Syb Renovations? Issues with Data.Generics

Ian Lynagh igloo at
Wed Jul 30 21:05:39 EDT 2008

On Thu, Jul 31, 2008 at 12:11:28AM +0100, Claus Reinke wrote:
> >On Tue, Jul 29, 2008 at 08:27:00PM +0100, Claus Reinke wrote:
> >>>>   My suggestion is to split this module into two, and stop the implicit
> >>>>   import/export of the incomplete instances from Data.Generics.
> >>>I don't think that this is a good idea.
> >>Could you please elaborate on your reasons?
> >That's what the rest of that e-mail was supposed to be.
> You explained why the change would not give as much flexibility as
> one might think, or at least not as easily, but you didn't explain why
> you think it is a bad idea to gain at least the flexibility to choose
> between instance and no instance for the problematic cases.

Ah, I see.

There are two reasons why one might not want to have, e.g., an IO
instance. The first one is to help the programmer find errors: if your
program relies on having the instance then it's probably buggy (modulo
the deriving instances thing).

I've done a bit of generic programming (although doubtless not as much
as others on this list) and haven't found this to be an issue.

Note that if you took a correct program without the instance, and added
the instance, then the program would still compile.

The other one is because you want to define your own instance. Hopefully
your instance differs from the existing one in some way (but if it's
moved into a different module then it's likely that people will recreate
the same empty instance because they don't realise that one already

If people start doing this then we will get libraries which cannot be
used in the same project. I therefore don't think that we should make it
possible for people to do this.

> >By the way, is there something somewhere describing the alternate
> >instance that you want to define?
> That is the whole point, isn't it? The Data framework isn't designed
> to cope with things like (a->b) or (IO a), so there are no good instances 
> one could define for these types

OK, I think I've missed your point then. I've just reread the message
you started this thread with, and you say this:

>     Pro: - the instances are still available, and only one explicit import
>                 away, so 'deriving instance Data' for types containing
>                 uninteresting functions is still convenient
>             - the problematic instances are no longer implicitly imported,
>                 so applications that don't want these instances can now
>                 avoid them completely, or define their own instances
>             - these convenience instances are not just inconvenient for
>                 some applications, due to the way intances are handled
>                 in Haskell; they actually violate some "natural" invariants
>                 like "everything queries every substructure of the specified
>                 type", "everywhere applies a transformation at every
>                 substructure of matching type"
>             - the situation is similar to Text.Show.Functions, as the
>                 convenience instances don't provide the full expected
>                 functionality, just barely enough for deriving to get by
>     Cons: - due to the implicit import and use of these instances,
>                     there is no obvious transition scheme; it seems that
>                     the least painful process would be to make the change
>                     without transition/deprecation period and to document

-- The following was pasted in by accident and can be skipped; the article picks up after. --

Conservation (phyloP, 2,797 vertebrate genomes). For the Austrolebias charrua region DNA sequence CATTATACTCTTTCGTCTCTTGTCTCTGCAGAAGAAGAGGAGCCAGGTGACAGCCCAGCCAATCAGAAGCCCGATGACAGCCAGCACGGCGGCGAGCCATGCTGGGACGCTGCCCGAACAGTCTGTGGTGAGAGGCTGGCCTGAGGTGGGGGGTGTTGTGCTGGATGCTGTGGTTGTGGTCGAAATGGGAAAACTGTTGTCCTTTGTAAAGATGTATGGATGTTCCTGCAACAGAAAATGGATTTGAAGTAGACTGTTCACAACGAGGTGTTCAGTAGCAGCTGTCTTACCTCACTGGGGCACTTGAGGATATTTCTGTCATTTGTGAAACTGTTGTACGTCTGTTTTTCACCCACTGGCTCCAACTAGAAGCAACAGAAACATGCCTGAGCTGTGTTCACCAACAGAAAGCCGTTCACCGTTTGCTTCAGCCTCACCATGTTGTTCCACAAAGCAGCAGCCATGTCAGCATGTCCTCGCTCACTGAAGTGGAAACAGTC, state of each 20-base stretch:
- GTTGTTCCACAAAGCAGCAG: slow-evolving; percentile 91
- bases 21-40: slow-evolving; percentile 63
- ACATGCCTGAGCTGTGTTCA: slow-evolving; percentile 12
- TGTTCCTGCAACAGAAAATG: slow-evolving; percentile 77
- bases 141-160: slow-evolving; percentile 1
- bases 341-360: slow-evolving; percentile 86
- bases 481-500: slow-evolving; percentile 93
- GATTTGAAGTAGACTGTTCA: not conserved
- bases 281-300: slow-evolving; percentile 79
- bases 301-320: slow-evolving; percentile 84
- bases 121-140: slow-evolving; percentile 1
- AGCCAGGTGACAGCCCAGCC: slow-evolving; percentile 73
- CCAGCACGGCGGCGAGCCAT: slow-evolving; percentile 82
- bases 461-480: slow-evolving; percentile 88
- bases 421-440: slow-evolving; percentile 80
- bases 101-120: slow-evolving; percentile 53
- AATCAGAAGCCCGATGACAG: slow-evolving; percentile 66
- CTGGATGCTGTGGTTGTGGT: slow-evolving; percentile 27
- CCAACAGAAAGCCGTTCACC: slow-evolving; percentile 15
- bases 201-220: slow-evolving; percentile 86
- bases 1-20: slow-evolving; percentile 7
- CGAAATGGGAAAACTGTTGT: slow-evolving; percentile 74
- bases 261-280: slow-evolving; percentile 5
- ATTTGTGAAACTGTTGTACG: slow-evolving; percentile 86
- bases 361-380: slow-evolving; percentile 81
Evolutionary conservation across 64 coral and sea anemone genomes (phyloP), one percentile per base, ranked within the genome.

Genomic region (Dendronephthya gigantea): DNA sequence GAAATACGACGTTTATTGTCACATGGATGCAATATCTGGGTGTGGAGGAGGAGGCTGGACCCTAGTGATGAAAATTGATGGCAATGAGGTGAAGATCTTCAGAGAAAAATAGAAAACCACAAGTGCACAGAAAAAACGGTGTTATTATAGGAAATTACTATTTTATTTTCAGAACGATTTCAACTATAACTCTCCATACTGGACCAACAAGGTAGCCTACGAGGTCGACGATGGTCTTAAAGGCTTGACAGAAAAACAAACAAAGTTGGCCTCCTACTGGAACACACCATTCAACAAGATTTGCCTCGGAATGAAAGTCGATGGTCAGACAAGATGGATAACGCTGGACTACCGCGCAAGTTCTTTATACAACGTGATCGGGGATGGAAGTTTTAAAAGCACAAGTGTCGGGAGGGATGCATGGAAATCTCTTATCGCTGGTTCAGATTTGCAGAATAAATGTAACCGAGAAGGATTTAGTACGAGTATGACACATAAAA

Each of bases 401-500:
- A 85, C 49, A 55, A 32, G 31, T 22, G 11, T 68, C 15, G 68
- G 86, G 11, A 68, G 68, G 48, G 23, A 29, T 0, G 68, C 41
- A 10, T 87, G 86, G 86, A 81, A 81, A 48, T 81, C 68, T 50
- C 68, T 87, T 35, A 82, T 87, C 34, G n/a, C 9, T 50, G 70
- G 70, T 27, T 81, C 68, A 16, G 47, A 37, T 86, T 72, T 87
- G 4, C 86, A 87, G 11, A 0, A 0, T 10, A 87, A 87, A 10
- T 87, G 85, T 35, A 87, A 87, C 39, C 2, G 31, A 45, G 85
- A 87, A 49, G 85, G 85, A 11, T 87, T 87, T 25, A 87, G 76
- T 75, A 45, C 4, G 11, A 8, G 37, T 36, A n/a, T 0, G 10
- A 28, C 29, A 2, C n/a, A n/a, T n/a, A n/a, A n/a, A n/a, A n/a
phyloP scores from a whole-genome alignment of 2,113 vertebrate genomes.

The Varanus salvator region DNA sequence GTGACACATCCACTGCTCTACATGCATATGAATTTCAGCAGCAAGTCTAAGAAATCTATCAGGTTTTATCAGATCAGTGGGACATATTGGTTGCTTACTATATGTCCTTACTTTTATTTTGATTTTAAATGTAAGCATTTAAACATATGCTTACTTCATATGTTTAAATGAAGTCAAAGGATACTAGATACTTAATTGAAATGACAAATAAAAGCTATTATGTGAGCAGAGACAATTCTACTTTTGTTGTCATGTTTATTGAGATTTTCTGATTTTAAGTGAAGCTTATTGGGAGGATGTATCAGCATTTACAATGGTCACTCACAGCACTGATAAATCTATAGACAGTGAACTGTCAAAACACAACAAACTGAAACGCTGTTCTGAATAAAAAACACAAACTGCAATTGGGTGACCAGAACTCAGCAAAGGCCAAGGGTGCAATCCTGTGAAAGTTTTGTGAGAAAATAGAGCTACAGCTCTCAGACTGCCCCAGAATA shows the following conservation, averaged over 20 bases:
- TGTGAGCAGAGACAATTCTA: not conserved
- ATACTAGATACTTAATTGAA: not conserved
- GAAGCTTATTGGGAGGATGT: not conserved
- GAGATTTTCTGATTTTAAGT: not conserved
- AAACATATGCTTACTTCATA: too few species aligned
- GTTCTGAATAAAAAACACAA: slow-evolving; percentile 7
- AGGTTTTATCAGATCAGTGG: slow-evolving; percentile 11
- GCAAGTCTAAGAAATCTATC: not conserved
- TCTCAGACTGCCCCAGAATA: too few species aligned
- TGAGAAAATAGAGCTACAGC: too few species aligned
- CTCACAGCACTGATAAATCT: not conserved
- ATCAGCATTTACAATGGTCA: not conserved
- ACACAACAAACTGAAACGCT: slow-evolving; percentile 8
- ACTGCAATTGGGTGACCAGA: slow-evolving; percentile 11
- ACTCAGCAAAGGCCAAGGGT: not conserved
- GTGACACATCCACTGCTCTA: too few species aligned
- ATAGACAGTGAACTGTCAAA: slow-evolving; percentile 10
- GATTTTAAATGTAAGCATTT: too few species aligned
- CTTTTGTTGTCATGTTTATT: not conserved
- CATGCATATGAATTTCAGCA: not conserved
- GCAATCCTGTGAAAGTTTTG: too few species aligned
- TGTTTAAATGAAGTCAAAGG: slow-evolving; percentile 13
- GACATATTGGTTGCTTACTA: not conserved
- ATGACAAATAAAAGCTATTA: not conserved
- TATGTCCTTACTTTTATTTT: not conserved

>                     the explicit import option
>                 [it would be useful to have a way of deprecating instance
>                 imports, so that any deriving scheme depending on imports
>                 from a deprecated location would trigger a warning, in this
>                 case suggesting the new import location]

These are supposed to be pros and cons of moving the instances into
their own module, as opposed to the status quo, right?

If so, the first "pro" isn't a pro at all. Debatably it's a con - it
would make it less convenient to derive instance Data for types
containing IO etc.

For the second one, not having an instance doesn't help a program
(although it may help a programmer find his errors, which I agree is a
pro), and you say that you can't think what an alternative instance
would be. Even if you could, I still think that you shouldn't be able to
define an alternative instance, as I said above, so I think that that is
a con.

The third one is more-or-less "help a programmer find his errors" again,
I think?

And the fourth one is just an observation, neither a pro or a con.

Incidentally, another con is that it means the instances have to be
orphan instances.

I don't see a benefit to moving the instances to their own module, which
outweighs the downsides, in my opinion.

> Scenario 2:
>    Any attempt to use Data (a->b) or Data (IO a) indicates an
>    error. If we want to derive Data for complex structures containing 
>    those types, we need to define Data instances for the immediately
>    enclosing structures, or wrap those types in newtypes and define
>    Data instances for those. This is the case for which the incomplete
>    instances get in the way.

How do they "get in the way"? Do you mean the typechecker doesn't tell
you which instances you need to define by hand, because deriving worked?

> PS. The situation is not improved by the current reexports of 
>    Data.Generics.Instances from unexpected places.

Instances are not reexported, instances are global. Not even just within
a project, but between every single library on hackage; pick any two
libraries, and eventually someone is going to want them in the same

(That module also contains things like "instance Data Int", so it's not
surprising that lots of things need it)


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